This year marks the 40th anniversary of Ferrari in Hong Kong. What are some of your thoughts and expectations of the local market?
Hong Kong was – and still is – for Ferrari one of the biggest markets for collectors and aficionados. It’s a market that’s very much developed in terms of maturity. So the concentration of Ferrari in this city is probably one of the highest in the world.
There’s a lot of heritage and these 40 years have been very good for the brand because Hong Kong was basically the entry to China when we arrived – we entered the Mainland market 10 years later. But we have a special relationship with Hong Kong and I’ve seen during the last weeks and couple of months the spirit and the adrenaline coming back to the city.
This year we will celebrate our 40th anniversary and the renaissance of this city, which has always been at the centre stage in China’s development. We have been doing business in this very dynamic metropolitan place, where one can easily feel its energy. When you see the adrenaline keeps flowing in the market and when the people always want to do better every day, this is exactly where we sell more cars. Ferrari is associated with a sense of accomplishment – when a person reaches a target in their life or makes a very good deal, they reward themselves with a car. Therefore the spirit and vibrancy of a city are very much related to the performance of our brand.
How did you begin your journey with Ferrari and what do you love most about it?
There are two different levels. First of all, I’m Italian and Ferrari is like a national team in motorsports, which is red. In the early stages of motorsports in Europe, they assigned red to Italy, green to the UK, blue to France and grey to Germany, which at that time, was our main competitor. So when you grow up as a young Italian, the motorsports colour is red and so the relationship with the brand is natural to all Italian kids.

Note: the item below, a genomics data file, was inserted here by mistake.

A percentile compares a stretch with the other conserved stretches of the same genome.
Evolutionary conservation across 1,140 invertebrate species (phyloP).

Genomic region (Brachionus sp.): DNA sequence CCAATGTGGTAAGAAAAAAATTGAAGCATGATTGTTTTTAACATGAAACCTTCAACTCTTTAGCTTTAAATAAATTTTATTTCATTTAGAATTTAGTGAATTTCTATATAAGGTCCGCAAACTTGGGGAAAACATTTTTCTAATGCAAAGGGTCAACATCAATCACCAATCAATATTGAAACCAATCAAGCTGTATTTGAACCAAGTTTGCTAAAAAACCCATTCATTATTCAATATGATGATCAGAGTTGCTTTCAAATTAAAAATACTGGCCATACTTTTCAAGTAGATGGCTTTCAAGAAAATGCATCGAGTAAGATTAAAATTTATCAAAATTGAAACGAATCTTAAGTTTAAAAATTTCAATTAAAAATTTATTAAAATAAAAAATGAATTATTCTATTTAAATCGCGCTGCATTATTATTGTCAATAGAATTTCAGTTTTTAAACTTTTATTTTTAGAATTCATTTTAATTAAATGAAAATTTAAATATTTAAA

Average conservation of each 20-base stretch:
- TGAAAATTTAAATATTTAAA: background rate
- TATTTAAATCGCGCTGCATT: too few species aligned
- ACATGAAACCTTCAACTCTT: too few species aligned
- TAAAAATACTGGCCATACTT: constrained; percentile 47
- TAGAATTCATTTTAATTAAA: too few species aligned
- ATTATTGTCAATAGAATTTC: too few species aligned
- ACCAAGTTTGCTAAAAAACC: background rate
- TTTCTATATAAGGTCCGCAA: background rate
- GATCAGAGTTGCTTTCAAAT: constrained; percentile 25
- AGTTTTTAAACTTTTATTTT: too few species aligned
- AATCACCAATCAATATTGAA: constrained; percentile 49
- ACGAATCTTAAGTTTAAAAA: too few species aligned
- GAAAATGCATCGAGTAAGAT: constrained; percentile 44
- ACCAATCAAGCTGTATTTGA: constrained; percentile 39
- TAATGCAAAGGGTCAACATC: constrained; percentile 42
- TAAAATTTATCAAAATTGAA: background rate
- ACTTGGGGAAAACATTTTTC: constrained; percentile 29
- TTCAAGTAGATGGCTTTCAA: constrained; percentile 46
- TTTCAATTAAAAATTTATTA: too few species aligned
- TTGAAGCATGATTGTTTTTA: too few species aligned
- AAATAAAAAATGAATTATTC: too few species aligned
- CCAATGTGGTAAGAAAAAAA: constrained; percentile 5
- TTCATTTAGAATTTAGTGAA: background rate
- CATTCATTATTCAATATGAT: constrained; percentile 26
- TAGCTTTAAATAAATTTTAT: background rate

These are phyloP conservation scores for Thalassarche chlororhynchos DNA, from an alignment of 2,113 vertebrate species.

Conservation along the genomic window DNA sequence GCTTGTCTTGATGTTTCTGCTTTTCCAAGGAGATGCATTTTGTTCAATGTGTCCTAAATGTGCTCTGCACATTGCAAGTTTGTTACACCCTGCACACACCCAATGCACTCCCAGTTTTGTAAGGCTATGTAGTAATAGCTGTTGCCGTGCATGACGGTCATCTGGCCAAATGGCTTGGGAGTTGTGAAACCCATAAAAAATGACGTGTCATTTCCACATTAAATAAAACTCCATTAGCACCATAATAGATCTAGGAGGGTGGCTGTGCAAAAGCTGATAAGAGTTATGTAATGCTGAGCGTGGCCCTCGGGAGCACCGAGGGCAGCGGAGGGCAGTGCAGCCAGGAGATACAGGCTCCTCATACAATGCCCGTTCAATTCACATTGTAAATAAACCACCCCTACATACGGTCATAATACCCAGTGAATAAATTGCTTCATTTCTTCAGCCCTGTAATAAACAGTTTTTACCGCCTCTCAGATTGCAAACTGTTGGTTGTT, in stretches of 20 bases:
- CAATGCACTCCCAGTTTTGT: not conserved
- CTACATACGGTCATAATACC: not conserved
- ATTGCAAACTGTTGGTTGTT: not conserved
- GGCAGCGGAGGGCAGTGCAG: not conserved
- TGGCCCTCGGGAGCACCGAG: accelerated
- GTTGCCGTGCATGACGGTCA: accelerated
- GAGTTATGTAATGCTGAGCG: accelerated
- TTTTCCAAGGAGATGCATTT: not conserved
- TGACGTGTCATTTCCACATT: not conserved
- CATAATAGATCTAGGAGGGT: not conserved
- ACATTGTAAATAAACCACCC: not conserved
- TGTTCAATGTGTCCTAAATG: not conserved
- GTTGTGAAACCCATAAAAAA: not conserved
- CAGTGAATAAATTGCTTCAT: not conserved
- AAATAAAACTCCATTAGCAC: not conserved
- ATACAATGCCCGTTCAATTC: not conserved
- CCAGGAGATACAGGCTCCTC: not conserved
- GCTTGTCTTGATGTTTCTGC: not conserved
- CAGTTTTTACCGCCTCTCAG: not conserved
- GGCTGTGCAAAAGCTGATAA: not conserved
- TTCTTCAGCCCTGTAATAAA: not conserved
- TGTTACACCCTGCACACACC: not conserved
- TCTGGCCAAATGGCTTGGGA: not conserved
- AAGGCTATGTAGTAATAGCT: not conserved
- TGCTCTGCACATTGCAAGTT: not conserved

But in my personal specific case, my grandmother’s house was very close to the Monza Circuit, especially the Lesmo Curve, and on Saturday mornings there were many tests along there. So the first memory for me of Ferrari was the roar of the engine on Saturday morning. They woke me up around 9, when they switched on and started to run. And then with my friends, we would go to the Lesmo Curve where there was a wall that wasn’t properly maintained and jump in without paying for a ticket to see the race.
Do you have a favourite sport in general?
Of course, besides motorsports, football is my favourite to watch as an Italian. In Italy, we normally speak about two things very seriously: First is cars, especially sports cars. Second is football. It’s all about beauty and passion.
With your Italian origin and knowledge of the brand, how would you describe the spirit of the Ferrari brand in three words?
The first, without any discussion, is passion. Ferrari is all about passion. It’s passion when you work for the brand. It’s passion when you drive the car. Then, I would say technology. Because to be honest, we are always on the edge. And lastly, I would say style. Because when we say Ferrari is forever, we have a great responsibility. We’re not building a car for the next five years or even the next 10 years. We’re building a car that’s supposed to last forever! Maybe the technology becomes outdated, but the style is forever. So, I would say passion, which drives everything, and then technology and style.